Dream seasons are rarely as squeaky-clean as they appear from the outside. Every once in a while you’ll get an absolute gem of a year in which a team strolls through their schedule almost entirely unblemished— Florida State’s national title run in 2013 is a rare example— but most are more like USF’s breakout 2007 campaign, a blend of dominant performances mixed with a couple too-close-for-comfort contests against the likes of Florida Atlantic, or UCF’s magical 2013 season that required at least three fourth-quarter comebacks against teams that finished .500 or below.
In essence, teams aren’t usually so stupendously talented that they’re able to waltz their way through a dream season; generally all you can do is put together a team that’s good enough. If you can put together a team that’s good enough to put themselves in a position, week in and week out, to absorb and take advantage of the whims of a strangely-shaped ball bouncing in and out of the arms of teenagers, then you’ve got a shot at something really special.
This is not to suggest that USF is experiencing a dream season in 2016, or even that their 6-1 start will blossom into one (I mean, come on: I’m a USF fan. I will not consider any success to be ironclad until I see it recorded in ink, locked in a safe, and at least 100 miles away from Greg Schiano’s teeth). What I am suggesting, though, is that they’re good enough, and Saturday’s bizarre slugfest against UConn was the latest example of this.
USF is a broken team— not in the sense that they aren’t good, because they’re tremendous— but in the sense that there are some flaws the size of Montana on this football team. Can any single, sane human in the Bulls’ fanbase take a look at the Bulls’ front seven getting gashed like a teenager at summer camp in a 90’s horror movie and think “Yes, good. I have complete confidence in this team to defeat everyone left on their schedule, especially those two top-50 teams on the road”?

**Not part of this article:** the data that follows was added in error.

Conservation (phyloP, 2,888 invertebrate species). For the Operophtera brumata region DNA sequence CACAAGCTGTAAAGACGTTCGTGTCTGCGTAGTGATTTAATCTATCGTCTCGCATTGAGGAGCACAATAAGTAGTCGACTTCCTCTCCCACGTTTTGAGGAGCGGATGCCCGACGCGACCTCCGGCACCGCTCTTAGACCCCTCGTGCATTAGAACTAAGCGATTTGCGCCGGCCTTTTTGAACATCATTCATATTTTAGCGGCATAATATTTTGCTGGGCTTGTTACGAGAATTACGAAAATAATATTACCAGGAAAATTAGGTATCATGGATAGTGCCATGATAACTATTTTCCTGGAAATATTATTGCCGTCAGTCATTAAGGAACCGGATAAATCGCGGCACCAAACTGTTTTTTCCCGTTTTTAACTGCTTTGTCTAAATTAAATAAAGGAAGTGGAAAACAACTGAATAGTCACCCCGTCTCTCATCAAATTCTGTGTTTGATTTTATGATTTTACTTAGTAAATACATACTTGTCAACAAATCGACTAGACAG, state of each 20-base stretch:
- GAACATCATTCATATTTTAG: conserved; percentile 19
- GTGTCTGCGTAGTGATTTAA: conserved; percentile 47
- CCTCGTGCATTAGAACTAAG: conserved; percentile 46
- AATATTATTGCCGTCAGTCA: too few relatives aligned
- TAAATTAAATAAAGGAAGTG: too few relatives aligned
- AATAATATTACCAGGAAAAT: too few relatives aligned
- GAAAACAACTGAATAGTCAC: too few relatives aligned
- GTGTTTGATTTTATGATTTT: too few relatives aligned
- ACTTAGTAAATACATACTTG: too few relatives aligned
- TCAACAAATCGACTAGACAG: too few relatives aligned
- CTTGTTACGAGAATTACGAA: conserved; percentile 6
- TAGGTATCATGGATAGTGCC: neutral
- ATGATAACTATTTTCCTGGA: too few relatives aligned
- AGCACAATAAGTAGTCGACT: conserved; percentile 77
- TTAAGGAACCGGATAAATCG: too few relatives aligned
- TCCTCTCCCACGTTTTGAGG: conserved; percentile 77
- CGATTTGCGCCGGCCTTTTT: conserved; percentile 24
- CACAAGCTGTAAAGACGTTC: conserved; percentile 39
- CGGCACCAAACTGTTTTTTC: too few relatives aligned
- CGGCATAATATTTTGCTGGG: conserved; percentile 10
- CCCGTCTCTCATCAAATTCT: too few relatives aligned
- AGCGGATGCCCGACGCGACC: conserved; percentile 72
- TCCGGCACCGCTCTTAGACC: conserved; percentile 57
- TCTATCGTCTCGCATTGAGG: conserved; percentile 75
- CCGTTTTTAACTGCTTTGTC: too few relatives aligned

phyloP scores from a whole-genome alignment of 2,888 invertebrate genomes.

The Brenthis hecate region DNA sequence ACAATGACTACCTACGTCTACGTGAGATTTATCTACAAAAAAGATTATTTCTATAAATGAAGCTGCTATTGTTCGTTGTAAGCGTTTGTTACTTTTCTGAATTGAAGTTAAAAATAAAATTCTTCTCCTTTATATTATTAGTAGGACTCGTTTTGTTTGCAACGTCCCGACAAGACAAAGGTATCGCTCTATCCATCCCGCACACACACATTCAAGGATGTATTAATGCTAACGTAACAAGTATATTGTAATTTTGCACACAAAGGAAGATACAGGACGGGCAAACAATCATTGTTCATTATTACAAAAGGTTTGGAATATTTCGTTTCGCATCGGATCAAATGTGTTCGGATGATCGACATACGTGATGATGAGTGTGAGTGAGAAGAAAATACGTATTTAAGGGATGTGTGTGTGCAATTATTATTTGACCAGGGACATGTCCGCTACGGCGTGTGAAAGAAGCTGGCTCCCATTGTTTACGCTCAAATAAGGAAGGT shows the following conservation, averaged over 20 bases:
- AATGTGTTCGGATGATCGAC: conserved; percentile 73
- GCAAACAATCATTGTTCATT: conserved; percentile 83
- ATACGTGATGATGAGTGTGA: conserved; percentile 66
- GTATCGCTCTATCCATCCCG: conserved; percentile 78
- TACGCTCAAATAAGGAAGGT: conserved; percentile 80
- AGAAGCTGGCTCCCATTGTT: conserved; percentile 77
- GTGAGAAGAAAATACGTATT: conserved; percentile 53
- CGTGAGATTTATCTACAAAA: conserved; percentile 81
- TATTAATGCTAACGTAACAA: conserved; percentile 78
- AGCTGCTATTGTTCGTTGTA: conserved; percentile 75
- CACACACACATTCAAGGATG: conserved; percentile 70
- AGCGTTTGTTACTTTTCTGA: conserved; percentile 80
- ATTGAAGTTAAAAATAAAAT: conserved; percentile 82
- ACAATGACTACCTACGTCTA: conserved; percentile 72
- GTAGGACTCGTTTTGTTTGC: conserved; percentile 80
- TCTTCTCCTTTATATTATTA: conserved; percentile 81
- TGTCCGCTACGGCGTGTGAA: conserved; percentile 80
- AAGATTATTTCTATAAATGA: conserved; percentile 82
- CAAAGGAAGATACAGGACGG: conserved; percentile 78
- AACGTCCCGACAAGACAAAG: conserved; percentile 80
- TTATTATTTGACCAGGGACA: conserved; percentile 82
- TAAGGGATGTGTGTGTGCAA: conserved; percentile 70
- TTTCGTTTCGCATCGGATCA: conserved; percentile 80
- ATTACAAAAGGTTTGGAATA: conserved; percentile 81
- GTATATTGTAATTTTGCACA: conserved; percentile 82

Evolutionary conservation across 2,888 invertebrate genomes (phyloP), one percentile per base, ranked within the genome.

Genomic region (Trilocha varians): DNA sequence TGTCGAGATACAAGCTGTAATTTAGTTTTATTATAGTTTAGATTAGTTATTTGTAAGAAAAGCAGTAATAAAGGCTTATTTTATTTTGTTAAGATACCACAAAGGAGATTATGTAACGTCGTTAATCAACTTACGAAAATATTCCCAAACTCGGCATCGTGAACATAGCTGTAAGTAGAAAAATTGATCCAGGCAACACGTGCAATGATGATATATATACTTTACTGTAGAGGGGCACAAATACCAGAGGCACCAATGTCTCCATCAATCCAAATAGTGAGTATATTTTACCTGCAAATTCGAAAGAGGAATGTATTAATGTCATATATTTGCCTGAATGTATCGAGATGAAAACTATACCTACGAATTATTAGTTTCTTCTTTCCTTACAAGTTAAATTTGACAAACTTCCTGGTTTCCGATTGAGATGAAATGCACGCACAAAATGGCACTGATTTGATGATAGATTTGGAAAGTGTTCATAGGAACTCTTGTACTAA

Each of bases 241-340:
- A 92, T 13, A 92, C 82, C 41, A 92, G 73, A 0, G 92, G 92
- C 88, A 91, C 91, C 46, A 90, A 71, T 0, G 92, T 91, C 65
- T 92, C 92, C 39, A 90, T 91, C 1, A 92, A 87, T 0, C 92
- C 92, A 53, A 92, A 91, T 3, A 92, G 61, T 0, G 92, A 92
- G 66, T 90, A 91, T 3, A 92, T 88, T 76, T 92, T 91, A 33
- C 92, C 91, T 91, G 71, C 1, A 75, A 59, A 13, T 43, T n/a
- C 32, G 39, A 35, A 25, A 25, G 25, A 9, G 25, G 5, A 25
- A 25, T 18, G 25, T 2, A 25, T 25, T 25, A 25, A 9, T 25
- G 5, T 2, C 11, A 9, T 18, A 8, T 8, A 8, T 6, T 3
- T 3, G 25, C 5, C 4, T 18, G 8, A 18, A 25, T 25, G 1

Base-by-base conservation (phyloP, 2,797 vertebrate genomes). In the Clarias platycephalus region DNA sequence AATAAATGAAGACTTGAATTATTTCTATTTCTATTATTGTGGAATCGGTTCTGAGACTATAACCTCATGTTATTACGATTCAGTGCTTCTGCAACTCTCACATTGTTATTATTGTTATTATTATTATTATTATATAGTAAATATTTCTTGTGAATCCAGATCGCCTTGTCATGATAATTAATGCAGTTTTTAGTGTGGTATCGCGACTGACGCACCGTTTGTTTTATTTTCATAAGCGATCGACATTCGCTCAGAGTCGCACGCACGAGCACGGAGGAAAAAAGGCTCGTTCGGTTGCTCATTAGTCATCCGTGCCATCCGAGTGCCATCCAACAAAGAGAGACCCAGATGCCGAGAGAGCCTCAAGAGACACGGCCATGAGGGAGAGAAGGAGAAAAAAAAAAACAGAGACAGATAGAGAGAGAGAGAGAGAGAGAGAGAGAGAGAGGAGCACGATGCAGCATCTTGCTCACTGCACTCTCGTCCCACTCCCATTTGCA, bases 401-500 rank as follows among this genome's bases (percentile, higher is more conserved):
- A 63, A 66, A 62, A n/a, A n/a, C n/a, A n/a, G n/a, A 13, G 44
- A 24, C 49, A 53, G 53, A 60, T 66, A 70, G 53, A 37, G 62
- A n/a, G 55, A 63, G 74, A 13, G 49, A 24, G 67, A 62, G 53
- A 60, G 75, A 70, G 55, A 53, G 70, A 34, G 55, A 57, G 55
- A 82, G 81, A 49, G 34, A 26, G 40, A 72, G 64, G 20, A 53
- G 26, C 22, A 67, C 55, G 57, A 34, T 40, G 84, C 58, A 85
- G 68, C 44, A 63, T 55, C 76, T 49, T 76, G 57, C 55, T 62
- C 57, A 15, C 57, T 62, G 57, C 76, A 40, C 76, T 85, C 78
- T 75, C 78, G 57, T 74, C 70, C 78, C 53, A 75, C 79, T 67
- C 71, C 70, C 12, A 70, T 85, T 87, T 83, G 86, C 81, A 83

The Bulls have been talented enough to compensate for a leaky defense, a lazy quarter against ECU, and a rather ludicrous turnover fest this weekend, and have emerged on the other side with a 6-1 record and all of their dreams still very much of the table. If you have total faith in this team, bless your soul— you’re a human of a much stronger constitution than me. The hardest part of USF’s schedule has finally arrived, and they’ll likely have to play a little cleaner than they have in the last two weeks if they want to get through it unscathed. But we know they’re talented enough, and we know they can do it. It’s easy to fall into the trap of demanding perfection, but seriously— that’s all we can ask for at this point.
Stray Observations from #dySFunCTion:
- There comes a time in every single USF game when you think to yourself “Hmm, maybe Brett Kean would be better here” after seeing Quinton Flowers miss a couple of easy throws... and then he goes and rips off a jaw-dropping touchdown run, or leads three key TD drives in crunch time, or throws a lead block fifteen yards downfield for Marlon Mack to seal the game. Flowers is an absolute gem, and while we may never see him blossom into a fully accomplished passer, USF can absolutely achieve all of their goals with the version of Quinton Flowers that they have right now. He’s brilliant.